Much as I enjoy a good mud-wrestling match, I passed up the Republican presidential debate Wednesday night in favor of a more substantive discussion. I listened instead as about a dozen concerned citizens addressed our Ward Reapportionment Committee.
I came away reminded of two important points. First, as committee member Colleen Coble felt compelled to insert into the testimony, the City Council and not the committee has what she termed the “ultimate authority” to decide on the configuration of our representation. And second, one should never ask John Clark what he thinks about a public issue unless one is prepared to listen for an extended period.
John, for those who’ve never had the pleasure of his acquaintance, is a large, shambling fellow, both a lawyer and a CPA, whose passion is civic betterment. You might even say, as another local politician once said to me of Karl Skala, that John is civically obsessed. He has led the North Central Columbia Neighborhood Association; he has run for mayor; his presence is a constant at sessions like Wednesday’s.
I approached him after the public hearing ended because I don’t know anyone more thoughtful or better informed on the topic of local governance. He is also often entertainingly contrarian. But, boy, does he love to talk.
He urged the committee to send forward to the Council at least three of the five versions of reapportionment that were before the body. Not surprisingly, his favorite (termed Trial F) is the one most speakers and several committee members have found unacceptable. He abhors the version (Trial E) that most of the speakers and several committee members favor.
At the center of discussion, and the center of the city, is the First Ward, which encompasses downtown, part of the MU campus and much of the city’s poorest section, between Broadway and the Business Loop 70. The major issue is how best to expand the ward, both to bring its population closer to the average of about 18,000 and to increase its clout on the Council.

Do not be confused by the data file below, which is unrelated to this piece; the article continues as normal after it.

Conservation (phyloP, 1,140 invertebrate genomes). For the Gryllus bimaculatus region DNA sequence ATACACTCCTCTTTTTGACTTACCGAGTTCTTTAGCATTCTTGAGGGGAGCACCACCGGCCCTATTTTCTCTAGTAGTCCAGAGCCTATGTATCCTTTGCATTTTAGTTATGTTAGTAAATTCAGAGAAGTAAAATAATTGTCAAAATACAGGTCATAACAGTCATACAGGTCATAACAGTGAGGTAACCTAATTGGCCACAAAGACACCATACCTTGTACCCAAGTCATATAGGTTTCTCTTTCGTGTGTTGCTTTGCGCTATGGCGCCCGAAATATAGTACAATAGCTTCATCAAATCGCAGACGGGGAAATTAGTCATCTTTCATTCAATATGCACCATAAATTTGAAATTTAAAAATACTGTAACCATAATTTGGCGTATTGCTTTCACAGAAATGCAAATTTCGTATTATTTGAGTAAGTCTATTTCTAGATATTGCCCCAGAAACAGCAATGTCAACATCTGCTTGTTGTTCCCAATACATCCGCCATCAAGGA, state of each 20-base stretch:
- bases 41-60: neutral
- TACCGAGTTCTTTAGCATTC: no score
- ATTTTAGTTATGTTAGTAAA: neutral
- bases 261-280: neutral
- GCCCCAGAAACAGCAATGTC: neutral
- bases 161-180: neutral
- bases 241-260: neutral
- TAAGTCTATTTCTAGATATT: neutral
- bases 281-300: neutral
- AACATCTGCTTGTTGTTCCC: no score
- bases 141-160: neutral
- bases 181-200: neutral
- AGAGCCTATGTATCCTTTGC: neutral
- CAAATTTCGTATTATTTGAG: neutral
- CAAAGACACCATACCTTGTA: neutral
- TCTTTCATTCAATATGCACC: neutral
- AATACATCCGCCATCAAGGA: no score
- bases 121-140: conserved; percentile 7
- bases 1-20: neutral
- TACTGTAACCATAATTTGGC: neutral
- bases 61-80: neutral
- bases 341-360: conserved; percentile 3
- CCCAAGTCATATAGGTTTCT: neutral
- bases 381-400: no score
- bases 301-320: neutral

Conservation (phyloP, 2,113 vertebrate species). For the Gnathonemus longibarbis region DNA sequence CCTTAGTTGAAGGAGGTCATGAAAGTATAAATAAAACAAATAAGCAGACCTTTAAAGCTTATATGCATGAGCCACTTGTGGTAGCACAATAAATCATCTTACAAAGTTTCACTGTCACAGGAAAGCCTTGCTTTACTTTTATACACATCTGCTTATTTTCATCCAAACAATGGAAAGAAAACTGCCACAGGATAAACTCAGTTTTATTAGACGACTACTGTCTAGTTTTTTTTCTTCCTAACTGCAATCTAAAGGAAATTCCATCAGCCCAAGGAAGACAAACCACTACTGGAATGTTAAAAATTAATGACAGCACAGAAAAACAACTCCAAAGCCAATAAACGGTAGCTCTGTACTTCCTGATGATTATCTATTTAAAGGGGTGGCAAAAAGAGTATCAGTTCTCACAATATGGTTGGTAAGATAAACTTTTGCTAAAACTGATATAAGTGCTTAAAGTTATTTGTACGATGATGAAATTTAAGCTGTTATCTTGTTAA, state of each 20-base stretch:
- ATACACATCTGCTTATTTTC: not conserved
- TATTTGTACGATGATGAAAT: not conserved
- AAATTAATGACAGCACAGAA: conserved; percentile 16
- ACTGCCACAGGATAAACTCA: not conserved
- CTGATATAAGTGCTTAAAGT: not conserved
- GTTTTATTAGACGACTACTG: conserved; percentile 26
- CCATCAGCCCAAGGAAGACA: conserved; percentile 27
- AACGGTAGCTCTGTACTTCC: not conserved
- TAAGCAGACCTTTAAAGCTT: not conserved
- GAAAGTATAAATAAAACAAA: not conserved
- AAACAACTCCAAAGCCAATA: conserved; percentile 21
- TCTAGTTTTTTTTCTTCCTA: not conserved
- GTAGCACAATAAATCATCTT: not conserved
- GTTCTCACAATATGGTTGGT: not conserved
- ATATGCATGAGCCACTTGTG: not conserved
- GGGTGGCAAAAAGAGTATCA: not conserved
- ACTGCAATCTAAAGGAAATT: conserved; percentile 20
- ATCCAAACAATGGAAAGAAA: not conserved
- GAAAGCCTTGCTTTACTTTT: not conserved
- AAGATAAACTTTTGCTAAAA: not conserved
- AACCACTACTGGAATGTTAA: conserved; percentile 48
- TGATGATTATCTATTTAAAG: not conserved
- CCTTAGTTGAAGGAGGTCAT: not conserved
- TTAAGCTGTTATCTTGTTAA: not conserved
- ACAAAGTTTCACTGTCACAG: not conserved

Of the versions that drew comment Wednesday, Trial B would extend the central city ward to the north and east. That draws objections from neighborhood association leaders who don’t see a comfortable fit with the existing First Ward.
Trial D would shift boundaries northeast and southwest, taking in progressive and activist voters from the Third and Fourth wards. Its critics smell a Republican or at least a Chamber of Commerce plot to tilt the balance of power on the Council rightward.
Trial E (similar to a version drafted by a citizens’ group but not formally under consideration) simply extends the First Ward west to take in the apartment complexes near the Columbia Mall.
By contrast with all the others, Trial F breaks with recent tradition and creates two wards that split the central city, leaving four more suburban wards, one of which wanders narrowly across the southern city limit.
John argues that the current state of the First Ward — the residential section, not the downtown merchants — demonstrates the failure of the prevailing philosophy of the past 40 years. That is the notion that every Council member has the well-being of the central city at heart. If they really did, he insists, infrastructure and code enforcement would be better. Renovation would have had a higher priority than outward sprawl.
That critique has a lot of merit, it seems to me, though we’ve seen money spent and improvements made during the recently ended reigns of Mayor Darwin Hindman and City Manager Bill Watkins.
What’s not so persuasive is the argument that having two Council members with central city constituents would be a solution, when both of those wards would reach beyond current First Ward lines and into more affluent neighborhoods with more active voters.
After I bade farewell to John, I encountered a couple of other analytical activists who put the evening into perspective. No matter what the committee recommends, they speculate, the decision will come down to an evenly divided, progressive versus conservative, Council. So the opinion that counts the most will be that of our councilman at large, Mayor Bob McDavid.
The committee will make its recommendation Monday. Then we’ll await the real ultimate authority, His Honor the mayor.